by Victoria Hume
The Isle is Full of Noises is a sound and animation installation that explores what it is like to hear voices. It is largely based on a workshop held in summer 2016 in Durham with people who hear voices. The workshop reinforced the need to challenge widespread prejudice about voice-hearing, and to assert that not only is this a normal phenomenon, but that ‘we are people, that have lots of other things going on; voice-hearing is just a tiny part of that’.
Victoria Hume says of her work:
I am interested in what all kinds of ‘unreal’ experiences, perhaps resulting from what might be called involuntary creativity, can tell us about ourselves and the world when they are taken seriously by their own logic – in the same way that one might take a work of art seriously – rather than understood as aberrant, nonsensical, and beyond comprehension.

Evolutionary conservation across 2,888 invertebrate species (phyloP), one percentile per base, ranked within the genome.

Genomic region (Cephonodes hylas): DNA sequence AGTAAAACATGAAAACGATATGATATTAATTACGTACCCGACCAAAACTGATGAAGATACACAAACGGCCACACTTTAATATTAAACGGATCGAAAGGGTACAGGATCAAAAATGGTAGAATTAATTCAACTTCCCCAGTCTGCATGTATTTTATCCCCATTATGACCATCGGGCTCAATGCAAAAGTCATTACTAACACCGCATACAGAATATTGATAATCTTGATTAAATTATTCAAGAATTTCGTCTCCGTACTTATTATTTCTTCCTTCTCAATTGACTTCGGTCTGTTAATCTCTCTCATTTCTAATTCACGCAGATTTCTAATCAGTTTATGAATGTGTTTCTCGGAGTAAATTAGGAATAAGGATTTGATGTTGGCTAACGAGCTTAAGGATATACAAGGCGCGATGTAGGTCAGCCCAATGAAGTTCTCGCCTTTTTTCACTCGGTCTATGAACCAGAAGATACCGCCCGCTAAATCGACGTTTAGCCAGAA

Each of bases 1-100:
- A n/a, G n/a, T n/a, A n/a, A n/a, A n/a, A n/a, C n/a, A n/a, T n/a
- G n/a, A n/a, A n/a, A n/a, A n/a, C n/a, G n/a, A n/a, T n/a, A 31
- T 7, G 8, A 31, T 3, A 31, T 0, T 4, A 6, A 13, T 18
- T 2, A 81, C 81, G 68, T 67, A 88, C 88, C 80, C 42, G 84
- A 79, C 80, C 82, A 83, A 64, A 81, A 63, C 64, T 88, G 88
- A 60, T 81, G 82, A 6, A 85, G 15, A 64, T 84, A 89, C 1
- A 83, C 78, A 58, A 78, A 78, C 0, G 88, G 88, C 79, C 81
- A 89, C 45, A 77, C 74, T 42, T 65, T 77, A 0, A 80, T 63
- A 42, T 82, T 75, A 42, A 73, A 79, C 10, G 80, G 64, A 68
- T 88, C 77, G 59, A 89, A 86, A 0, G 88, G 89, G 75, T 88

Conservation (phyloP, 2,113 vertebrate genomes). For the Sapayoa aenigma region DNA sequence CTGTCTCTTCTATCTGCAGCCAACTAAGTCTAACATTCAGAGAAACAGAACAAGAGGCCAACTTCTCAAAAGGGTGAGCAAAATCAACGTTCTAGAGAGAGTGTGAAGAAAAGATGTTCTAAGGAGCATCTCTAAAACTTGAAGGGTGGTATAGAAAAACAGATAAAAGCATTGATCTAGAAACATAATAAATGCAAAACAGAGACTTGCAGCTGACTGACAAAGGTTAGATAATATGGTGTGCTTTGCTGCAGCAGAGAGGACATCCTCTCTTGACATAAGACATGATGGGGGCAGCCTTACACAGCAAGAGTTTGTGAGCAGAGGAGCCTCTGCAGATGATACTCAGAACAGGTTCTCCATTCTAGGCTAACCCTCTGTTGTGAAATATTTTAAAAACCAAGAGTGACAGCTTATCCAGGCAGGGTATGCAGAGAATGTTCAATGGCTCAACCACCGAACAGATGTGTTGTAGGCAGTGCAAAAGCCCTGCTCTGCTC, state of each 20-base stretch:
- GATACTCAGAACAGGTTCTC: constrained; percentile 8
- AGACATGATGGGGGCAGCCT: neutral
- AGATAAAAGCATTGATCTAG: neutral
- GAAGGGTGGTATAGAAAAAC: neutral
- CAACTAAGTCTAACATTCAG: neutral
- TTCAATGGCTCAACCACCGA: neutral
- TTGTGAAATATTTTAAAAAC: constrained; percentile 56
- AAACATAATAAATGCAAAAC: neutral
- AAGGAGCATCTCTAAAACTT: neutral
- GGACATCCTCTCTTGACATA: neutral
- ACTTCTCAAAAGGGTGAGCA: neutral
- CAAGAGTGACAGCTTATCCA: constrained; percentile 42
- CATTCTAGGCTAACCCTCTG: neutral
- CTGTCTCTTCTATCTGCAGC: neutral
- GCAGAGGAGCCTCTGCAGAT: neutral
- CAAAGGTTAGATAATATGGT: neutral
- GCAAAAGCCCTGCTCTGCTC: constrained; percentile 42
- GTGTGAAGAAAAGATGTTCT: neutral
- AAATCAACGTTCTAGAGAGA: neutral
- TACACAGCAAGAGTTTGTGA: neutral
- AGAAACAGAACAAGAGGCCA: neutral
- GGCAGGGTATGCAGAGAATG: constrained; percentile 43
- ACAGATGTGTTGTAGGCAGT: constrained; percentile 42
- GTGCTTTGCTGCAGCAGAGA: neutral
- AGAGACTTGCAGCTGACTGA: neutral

The piece uses audio clips and drawings from the workshop, as well as original artwork, music and collected sounds. The animation was developed in collaboration with Shannan Taylor, Judy Christian, and Tamsyn Adams.
Sincere thanks go to all those who have allowed the use of their words, voices, and drawings. Additional thanks for the use of spoken excerpts from the poem ‘Gentle Mother’ by Peter Burgess; field recordings of birds and the ‘hopebird’ textile; to Refiloe Lepere and Rai Waddingham for their invaluable advice and guidance before the workshop; to Chris Letcher for his mixing skills and encouragement; and to Ruby Hamill for the use of her water-pipe recording.
Other excerpts come from Shakespeare’s The Tempest and ‘If ever the lid’ by Emily Dickinson.
The Isle is Full of Noises was commissioned by Hearing the Voice, Durham University.